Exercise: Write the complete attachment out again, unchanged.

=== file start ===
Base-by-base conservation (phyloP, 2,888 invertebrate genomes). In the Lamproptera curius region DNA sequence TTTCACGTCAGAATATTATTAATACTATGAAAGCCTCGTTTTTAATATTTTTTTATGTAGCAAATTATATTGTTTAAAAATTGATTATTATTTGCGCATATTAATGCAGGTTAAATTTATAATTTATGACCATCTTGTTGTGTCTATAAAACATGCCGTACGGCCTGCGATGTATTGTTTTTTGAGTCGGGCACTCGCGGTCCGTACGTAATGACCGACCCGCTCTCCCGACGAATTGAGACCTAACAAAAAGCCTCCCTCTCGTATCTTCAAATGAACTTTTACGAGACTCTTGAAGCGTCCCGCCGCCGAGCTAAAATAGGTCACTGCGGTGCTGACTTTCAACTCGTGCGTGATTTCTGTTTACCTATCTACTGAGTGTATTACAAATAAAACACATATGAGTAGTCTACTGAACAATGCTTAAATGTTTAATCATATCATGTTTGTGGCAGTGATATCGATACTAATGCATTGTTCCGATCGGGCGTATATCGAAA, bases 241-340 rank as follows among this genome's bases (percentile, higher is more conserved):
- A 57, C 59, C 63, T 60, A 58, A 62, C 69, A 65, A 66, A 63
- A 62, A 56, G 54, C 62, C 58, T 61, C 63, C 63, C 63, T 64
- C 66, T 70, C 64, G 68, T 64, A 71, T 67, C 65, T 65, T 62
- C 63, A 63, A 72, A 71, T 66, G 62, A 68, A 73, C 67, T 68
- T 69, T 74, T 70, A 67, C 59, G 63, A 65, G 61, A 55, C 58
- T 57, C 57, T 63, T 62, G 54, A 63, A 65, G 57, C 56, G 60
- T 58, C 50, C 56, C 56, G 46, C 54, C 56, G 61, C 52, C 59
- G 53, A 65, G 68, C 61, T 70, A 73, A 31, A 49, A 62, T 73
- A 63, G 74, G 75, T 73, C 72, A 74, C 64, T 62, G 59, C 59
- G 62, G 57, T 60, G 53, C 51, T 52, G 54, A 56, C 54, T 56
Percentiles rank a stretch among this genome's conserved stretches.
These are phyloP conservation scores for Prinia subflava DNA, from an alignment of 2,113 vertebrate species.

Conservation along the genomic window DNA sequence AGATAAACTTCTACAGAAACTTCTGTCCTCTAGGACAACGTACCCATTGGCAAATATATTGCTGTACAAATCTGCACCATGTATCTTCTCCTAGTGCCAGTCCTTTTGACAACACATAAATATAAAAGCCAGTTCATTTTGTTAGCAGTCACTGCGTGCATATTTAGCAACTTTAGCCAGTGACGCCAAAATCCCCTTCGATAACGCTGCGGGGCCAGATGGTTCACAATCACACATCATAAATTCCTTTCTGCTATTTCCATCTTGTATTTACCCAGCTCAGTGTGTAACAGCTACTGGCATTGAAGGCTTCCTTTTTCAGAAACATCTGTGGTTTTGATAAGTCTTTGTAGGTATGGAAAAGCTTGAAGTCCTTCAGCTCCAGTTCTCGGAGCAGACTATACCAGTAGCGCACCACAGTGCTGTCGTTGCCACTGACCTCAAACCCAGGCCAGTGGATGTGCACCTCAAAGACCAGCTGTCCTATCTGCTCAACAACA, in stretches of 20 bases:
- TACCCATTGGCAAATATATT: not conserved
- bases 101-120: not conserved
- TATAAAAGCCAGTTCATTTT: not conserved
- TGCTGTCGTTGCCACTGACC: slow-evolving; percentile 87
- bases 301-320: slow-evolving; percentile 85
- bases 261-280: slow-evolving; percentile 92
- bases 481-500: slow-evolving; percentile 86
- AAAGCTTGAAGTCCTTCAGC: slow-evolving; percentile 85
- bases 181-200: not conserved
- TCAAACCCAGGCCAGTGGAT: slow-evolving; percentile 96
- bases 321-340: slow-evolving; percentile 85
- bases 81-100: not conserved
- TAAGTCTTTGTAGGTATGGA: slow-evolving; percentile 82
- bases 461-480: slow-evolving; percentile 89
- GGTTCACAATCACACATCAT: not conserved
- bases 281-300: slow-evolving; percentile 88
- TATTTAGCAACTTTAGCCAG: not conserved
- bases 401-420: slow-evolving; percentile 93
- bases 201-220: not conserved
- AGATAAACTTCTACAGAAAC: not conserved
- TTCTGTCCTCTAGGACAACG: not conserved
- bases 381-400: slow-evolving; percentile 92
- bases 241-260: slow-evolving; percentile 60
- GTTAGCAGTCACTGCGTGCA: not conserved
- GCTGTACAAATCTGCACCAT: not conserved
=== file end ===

Base-by-base conservation (phyloP, 2,888 invertebrate genomes). In the Lamproptera curius region DNA sequence TTTCACGTCAGAATATTATTAATACTATGAAAGCCTCGTTTTTAATATTTTTTTATGTAGCAAATTATATTGTTTAAAAATTGATTATTATTTGCGCATATTAATGCAGGTTAAATTTATAATTTATGACCATCTTGTTGTGTCTATAAAACATGCCGTACGGCCTGCGATGTATTGTTTTTTGAGTCGGGCACTCGCGGTCCGTACGTAATGACCGACCCGCTCTCCCGACGAATTGAGACCTAACAAAAAGCCTCCCTCTCGTATCTTCAAATGAACTTTTACGAGACTCTTGAAGCGTCCCGCCGCCGAGCTAAAATAGGTCACTGCGGTGCTGACTTTCAACTCGTGCGTGATTTCTGTTTACCTATCTACTGAGTGTATTACAAATAAAACACATATGAGTAGTCTACTGAACAATGCTTAAATGTTTAATCATATCATGTTTGTGGCAGTGATATCGATACTAATGCATTGTTCCGATCGGGCGTATATCGAAA, bases 241-340 rank as follows among this genome's bases (percentile, higher is more conserved):
- A 57, C 59, C 63, T 60, A 58, A 62, C 69, A 65, A 66, A 63
- A 62, A 56, G 54, C 62, C 58, T 61, C 63, C 63, C 63, T 64
- C 66, T 70, C 64, G 68, T 64, A 71, T 67, C 65, T 65, T 62
- C 63, A 63, A 72, A 71, T 66, G 62, A 68, A 73, C 67, T 68
- T 69, T 74, T 70, A 67, C 59, G 63, A 65, G 61, A 55, C 58
- T 57, C 57, T 63, T 62, G 54, A 63, A 65, G 57, C 56, G 60
- T 58, C 50, C 56, C 56, G 46, C 54, C 56, G 61, C 52, C 59
- G 53, A 65, G 68, C 61, T 70, A 73, A 31, A 49, A 62, T 73
- A 63, G 74, G 75, T 73, C 72, A 74, C 64, T 62, G 59, C 59
- G 62, G 57, T 60, G 53, C 51, T 52, G 54, A 56, C 54, T 56
Percentiles rank a stretch among this genome's conserved stretches.
These are phyloP conservation scores for Prinia subflava DNA, from an alignment of 2,113 vertebrate species.

Conservation along the genomic window DNA sequence AGATAAACTTCTACAGAAACTTCTGTCCTCTAGGACAACGTACCCATTGGCAAATATATTGCTGTACAAATCTGCACCATGTATCTTCTCCTAGTGCCAGTCCTTTTGACAACACATAAATATAAAAGCCAGTTCATTTTGTTAGCAGTCACTGCGTGCATATTTAGCAACTTTAGCCAGTGACGCCAAAATCCCCTTCGATAACGCTGCGGGGCCAGATGGTTCACAATCACACATCATAAATTCCTTTCTGCTATTTCCATCTTGTATTTACCCAGCTCAGTGTGTAACAGCTACTGGCATTGAAGGCTTCCTTTTTCAGAAACATCTGTGGTTTTGATAAGTCTTTGTAGGTATGGAAAAGCTTGAAGTCCTTCAGCTCCAGTTCTCGGAGCAGACTATACCAGTAGCGCACCACAGTGCTGTCGTTGCCACTGACCTCAAACCCAGGCCAGTGGATGTGCACCTCAAAGACCAGCTGTCCTATCTGCTCAACAACA, in stretches of 20 bases:
- TACCCATTGGCAAATATATT: not conserved
- bases 101-120: not conserved
- TATAAAAGCCAGTTCATTTT: not conserved
- TGCTGTCGTTGCCACTGACC: slow-evolving; percentile 87
- bases 301-320: slow-evolving; percentile 85
- bases 261-280: slow-evolving; percentile 92
- bases 481-500: slow-evolving; percentile 86
- AAAGCTTGAAGTCCTTCAGC: slow-evolving; percentile 85
- bases 181-200: not conserved
- TCAAACCCAGGCCAGTGGAT: slow-evolving; percentile 96
- bases 321-340: slow-evolving; percentile 85
- bases 81-100: not conserved
- TAAGTCTTTGTAGGTATGGA: slow-evolving; percentile 82
- bases 461-480: slow-evolving; percentile 89
- GGTTCACAATCACACATCAT: not conserved
- bases 281-300: slow-evolving; percentile 88
- TATTTAGCAACTTTAGCCAG: not conserved
- bases 401-420: slow-evolving; percentile 93
- bases 201-220: not conserved
- AGATAAACTTCTACAGAAAC: not conserved
- TTCTGTCCTCTAGGACAACG: not conserved
- bases 381-400: slow-evolving; percentile 92
- bases 241-260: slow-evolving; percentile 60
- GTTAGCAGTCACTGCGTGCA: not conserved
- GCTGTACAAATCTGCACCAT: not conserved